A petition by the Sum of Us demands that Nestlé “stop trying to patent a natural cure.” The natural cure is Nigella sativa, commonly known as fennel flower, which has been used in traditional medicine for over 3,000 years. The petition states thatNestlé is “filing patent claims around the world to try and take control over the natural cure of the fennel flower and turn it into a costly private drug.” The Sum of Us urges concerned people to put pressure on Nestlé.
Nestlé states on its website that it is “not trying to patent the fennel flower.” Instead, the company claims it has “made patent applications for a compound that can be extracted from Nigella sativa…to help treat or prevent food allergies,” and the patent “would not prevent the use of the fennel flower plant for any other purposes, including in traditional and natural remedies.”
The petition is a recent one, having been posted in April. Already, Nestlé, one of the biggest food companies on the planet, posted a response to the petition on its website. The company claims that the petition is false in stating that the company is trying to control the curative power of the fennel flower plant or prevent others from using it. The company has “made patent applications relating to molecules that can be extracted from fennel flower plant seeds or other plants to help treat or prevent food allergies,” starting in 2009.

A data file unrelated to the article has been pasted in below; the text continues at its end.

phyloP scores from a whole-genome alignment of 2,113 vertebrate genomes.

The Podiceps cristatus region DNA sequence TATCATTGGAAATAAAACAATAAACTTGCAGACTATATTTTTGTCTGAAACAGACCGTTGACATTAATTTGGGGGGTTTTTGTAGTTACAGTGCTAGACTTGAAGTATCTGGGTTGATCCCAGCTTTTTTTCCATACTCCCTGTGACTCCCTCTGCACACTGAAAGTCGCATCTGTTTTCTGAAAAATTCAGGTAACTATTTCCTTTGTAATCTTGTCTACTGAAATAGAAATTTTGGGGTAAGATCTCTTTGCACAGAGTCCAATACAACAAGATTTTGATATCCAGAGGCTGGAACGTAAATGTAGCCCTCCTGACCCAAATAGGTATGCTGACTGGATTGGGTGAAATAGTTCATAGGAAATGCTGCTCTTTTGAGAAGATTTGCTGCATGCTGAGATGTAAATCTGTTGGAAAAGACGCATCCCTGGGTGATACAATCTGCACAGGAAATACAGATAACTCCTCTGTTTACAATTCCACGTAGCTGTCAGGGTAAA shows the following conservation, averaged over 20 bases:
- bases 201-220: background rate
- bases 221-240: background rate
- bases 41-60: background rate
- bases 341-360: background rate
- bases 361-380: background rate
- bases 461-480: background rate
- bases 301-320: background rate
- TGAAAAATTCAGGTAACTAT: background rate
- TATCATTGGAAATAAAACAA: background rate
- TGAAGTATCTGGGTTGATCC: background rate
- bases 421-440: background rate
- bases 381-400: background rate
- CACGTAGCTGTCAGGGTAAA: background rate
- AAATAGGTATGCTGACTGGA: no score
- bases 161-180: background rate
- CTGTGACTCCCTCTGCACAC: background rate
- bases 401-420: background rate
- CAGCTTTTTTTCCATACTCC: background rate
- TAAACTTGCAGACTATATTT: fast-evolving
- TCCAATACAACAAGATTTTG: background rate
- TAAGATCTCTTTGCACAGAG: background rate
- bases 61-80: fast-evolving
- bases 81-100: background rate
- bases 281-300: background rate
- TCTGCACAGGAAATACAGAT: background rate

Nestlé’s scientists found that thymoquinone, found in Nigella sativa seed extract, “stimulates specific receptors in the body, which may help to treat or prevent food allergy,” according to the company’s website. The patent, which Nestle points out has not been approved yet, “applies to the use of compositions that provide molecules that stimulate these receptors for the treatment of food allergy.”
A 2012 paper by the Third World Network points out that it may seem like Nestle has “discovered a new application for thymoquinone, but dig a little deeper, and Nestlé’s claim of novelty vanishes quickly.” Existing scientific literature on thymoquinone’s action on opioid receptors “establishes this effect.” The article cites several studies: a paper by an Egyptian pharmacology researcher in 2000, trials in Pakistan using thymoquinone to help recovering drug addicts, and Iranian scientists studying the effects of thymoquinone’s interaction with opioid receptors on petit malepileptic seizures in 2004 and 2005.
What about linking thymoquinone to preventing allergic reactions? Nigella sativa has been used for “probably thousands of years…to treat digestive ailments…black seed is also traditionally used to treat asthma and respiratory inflammation,” the TWN paper states. The traditional uses of Nigella sativa are “well known.”
Photo Credit: DominusVobiscum